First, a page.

The latest request, submitted under provisions of the North Carolina Open Records Act, seeks further explanations and additional details for a total of nine different categories listed in general ledger sheets the city sent the Tribune in response to a similar request originally made on February 12 and repeated on March 3.
“In terms of tracking the Stormwater Department’s income and outlay, the sheets the city sent us raise many more questions than they answer,” said Tribune publisher David Morgan. “Right now we – and anybody else who looks at this – see through a glass darkly. We need clarification if we’re going to be able to show people accurately what their stormwater taxes pay for.”
In a letter dated April 4 and directed to City Records Facilitator Sarah Terwilliger, the Tribune seeks the following details:
• Itemized purchase orders or invoices for all items listed under “Professional Services” totaling $1,098,416.72, paid to McGill and Associates of Asheville and Brown & Caldwell, both engineering firms.
• Purchase orders and invoices for professional services, totaling $215,852.47, rendered by CDM Smith Engineers of Knoxville in connection with the development of RADTIP (the River Arts District Transportation Improvement Program.)
• Details of expenditure for $42,031.38 worth of postage, including $8,000 marked “Postage Escrow.”
• Details for 12 items, totaling $45,011.62, marked “Tipping Fees” relating to landfill use.
• Details of 12 transactions, totaling $138,686.75, described as “Street Cut Utility Charges.”
• Purchase orders and/or invoices for transactions listed under “Machinery and Equipment.”
• Identifying documents for a series of transactions listed as “Principal Payment” and others listed as “Interest Expense,” including payee, collateral, purpose and payoff dates. (Who do they owe money to, and for what?” Morgan asked.)
• Individual purchase orders and individual invoices, by job, for items totaling $5,244.31, listed as “Materials” and headed “Blanket PO for Stormwater”
• Descriptions for each of numerous purchases made by various Stormwater Department employees and captioned “Procurement Card.”
• An item-by-item explanation for each of several entries labeled “asset acquisition,” “Asset Maintenance” and “Transfer of Asset.”
The Tribune’s February 12 request was addressed to Benjamin Farmer, an assistant in the city’s Legal Department, rather than to Dawa Hitch, the city’s Director of Communication and Public Engagement, whose department has previously handled such document requests. (According to City Clerk Maggie Burleson, all such document requests are now forwarded to the Legal Department for processing.)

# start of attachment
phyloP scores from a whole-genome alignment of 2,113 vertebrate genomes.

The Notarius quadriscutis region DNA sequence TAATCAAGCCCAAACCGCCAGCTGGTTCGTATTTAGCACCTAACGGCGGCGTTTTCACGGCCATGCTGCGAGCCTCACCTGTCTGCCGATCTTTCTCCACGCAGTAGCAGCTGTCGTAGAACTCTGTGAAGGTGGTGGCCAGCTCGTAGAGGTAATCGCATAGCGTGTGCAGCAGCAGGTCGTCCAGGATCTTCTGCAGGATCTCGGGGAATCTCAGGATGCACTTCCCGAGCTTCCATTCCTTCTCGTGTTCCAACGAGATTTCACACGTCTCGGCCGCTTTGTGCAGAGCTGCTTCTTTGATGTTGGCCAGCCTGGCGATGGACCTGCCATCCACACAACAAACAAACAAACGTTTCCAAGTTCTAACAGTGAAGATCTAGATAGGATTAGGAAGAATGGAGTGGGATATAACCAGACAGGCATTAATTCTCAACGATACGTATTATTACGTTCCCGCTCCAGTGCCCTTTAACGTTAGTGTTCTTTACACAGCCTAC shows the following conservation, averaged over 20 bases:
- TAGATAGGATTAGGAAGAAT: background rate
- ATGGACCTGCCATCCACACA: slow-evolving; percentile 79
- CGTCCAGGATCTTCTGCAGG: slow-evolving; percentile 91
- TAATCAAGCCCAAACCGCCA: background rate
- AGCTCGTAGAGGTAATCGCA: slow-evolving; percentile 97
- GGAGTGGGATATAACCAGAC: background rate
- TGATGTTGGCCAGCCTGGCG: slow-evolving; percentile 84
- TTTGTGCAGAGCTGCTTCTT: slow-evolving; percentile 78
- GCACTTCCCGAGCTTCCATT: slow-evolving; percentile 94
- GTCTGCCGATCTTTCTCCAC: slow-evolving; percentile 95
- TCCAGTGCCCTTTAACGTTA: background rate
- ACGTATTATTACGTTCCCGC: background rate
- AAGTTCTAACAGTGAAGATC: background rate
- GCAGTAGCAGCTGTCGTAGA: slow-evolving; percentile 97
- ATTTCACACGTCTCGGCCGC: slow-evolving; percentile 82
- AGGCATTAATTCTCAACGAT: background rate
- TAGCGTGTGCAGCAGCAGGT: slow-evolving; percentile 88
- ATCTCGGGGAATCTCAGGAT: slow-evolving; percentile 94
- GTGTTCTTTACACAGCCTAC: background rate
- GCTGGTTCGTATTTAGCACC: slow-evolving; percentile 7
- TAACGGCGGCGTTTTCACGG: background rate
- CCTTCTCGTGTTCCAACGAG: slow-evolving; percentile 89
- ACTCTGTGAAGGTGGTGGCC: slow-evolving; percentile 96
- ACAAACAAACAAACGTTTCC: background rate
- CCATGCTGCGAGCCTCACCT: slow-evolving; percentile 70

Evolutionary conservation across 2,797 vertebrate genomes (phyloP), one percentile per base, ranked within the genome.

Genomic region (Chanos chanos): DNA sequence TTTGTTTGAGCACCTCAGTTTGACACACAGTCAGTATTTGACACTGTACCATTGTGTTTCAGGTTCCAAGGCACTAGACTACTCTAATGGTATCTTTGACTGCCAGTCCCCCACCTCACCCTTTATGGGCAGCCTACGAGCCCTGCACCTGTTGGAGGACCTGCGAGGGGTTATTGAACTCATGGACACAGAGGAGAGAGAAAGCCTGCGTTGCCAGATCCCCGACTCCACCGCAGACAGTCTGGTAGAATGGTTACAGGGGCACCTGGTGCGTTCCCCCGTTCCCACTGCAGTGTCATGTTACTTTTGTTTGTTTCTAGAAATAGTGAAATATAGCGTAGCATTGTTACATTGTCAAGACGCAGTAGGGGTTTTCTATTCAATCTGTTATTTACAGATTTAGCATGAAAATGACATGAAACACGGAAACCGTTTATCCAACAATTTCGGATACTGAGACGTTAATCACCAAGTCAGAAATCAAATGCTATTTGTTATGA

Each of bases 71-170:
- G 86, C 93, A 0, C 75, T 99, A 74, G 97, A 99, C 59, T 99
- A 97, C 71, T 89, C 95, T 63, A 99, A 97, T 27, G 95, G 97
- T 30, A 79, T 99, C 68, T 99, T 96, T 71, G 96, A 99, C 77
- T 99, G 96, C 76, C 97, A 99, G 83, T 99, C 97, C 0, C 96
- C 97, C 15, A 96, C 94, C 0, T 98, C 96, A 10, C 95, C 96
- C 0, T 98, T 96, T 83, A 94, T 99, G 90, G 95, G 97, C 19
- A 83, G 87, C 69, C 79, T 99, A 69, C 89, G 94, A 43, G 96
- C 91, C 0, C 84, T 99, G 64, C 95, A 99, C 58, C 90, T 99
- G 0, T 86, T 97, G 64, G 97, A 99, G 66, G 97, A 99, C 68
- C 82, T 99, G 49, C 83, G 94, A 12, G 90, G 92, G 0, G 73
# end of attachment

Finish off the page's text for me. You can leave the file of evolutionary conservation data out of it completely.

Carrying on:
But Farmer did not reply, so on February 29 the Tribune telephoned him to inquire as to the status of its request. An aide said Farmer was available, but the call went to his voice mail. So the Tribune left a message asking him to return the call. He did not.
Instead, the next day, March 1, the Tribune received a message from Terwilliger, who was later identified by Burleson as Farmer’s superior. Terwilliger said “Staff is working on your February 12th request,” and attached a link to the city’s annual financial report.
The Tribune replied that it already had a copy of the financial report, which is available on the city’s public website, and explained again that it was seeking the most recent available versions of material it had eventually obtained in 2014 (see below). “As a documents facilitator you [should] be familiar with this report,” the Tribune said.
That was when Terwilliger forwarded the materials that appeared to supply, but only in general terms, the requested information.
The Tribune published a series of articles on the financing of the city’s stormwater operations in 2013-14. In 2014 an analysis of the information that was eventually supplied by the city – after several weeks’ worth of requests and delays – showed that salaries made up approximately 38% of the stormwater department’s budget. The category titled “Other Direct Expenses” which stormwater department head McCray Coates said “is for things like materials, contracted services, professional services, fleet maintenance, fuel, street cut charges, tipping fees, etc.,” also came to about 38% of the total budget. When construction costs were broken out separately, they averaged about 3%. And the remainder, which historically has ranged between 19 and 21 per cent, was shown as going into a reserve fund, at an average of $660,000 per year.
The 2014 study further revealed that when the itemized expenditure figures, which totaled $13,896,552, were subtracted from $17,622,027 in gross revenue, a balance of $3,725,505, or 21%, was left unaccounted for.
In addition to probing the expenditures listed above, The Tribune is also asking why, according to its latest LGC 203 report, which all North Carolina municipalities file annually with the State, the city currently maintains an investment portfolio amounting to almost $127 million. Of that amount, $19.4 million consists of “commercial paper, including an investment of nearly $5 million in Coca-Cola stock.
A former Asheville city government employee, who requested anonymity, told the Tribune, “I believe the law precludes the city’s holding common stock as an asset.”
“The income from a portfolio that size comes to several million dollars a year. Where’s it going?” Morgan asked. Why isn’t it going to offset some of these infrastructure expenses the taxpayers are having to pay for with a stormwater tax?”
The city refers to its stormwater assessment, which is included in each customer’s bimonthly bill, as a fee, and not a tax.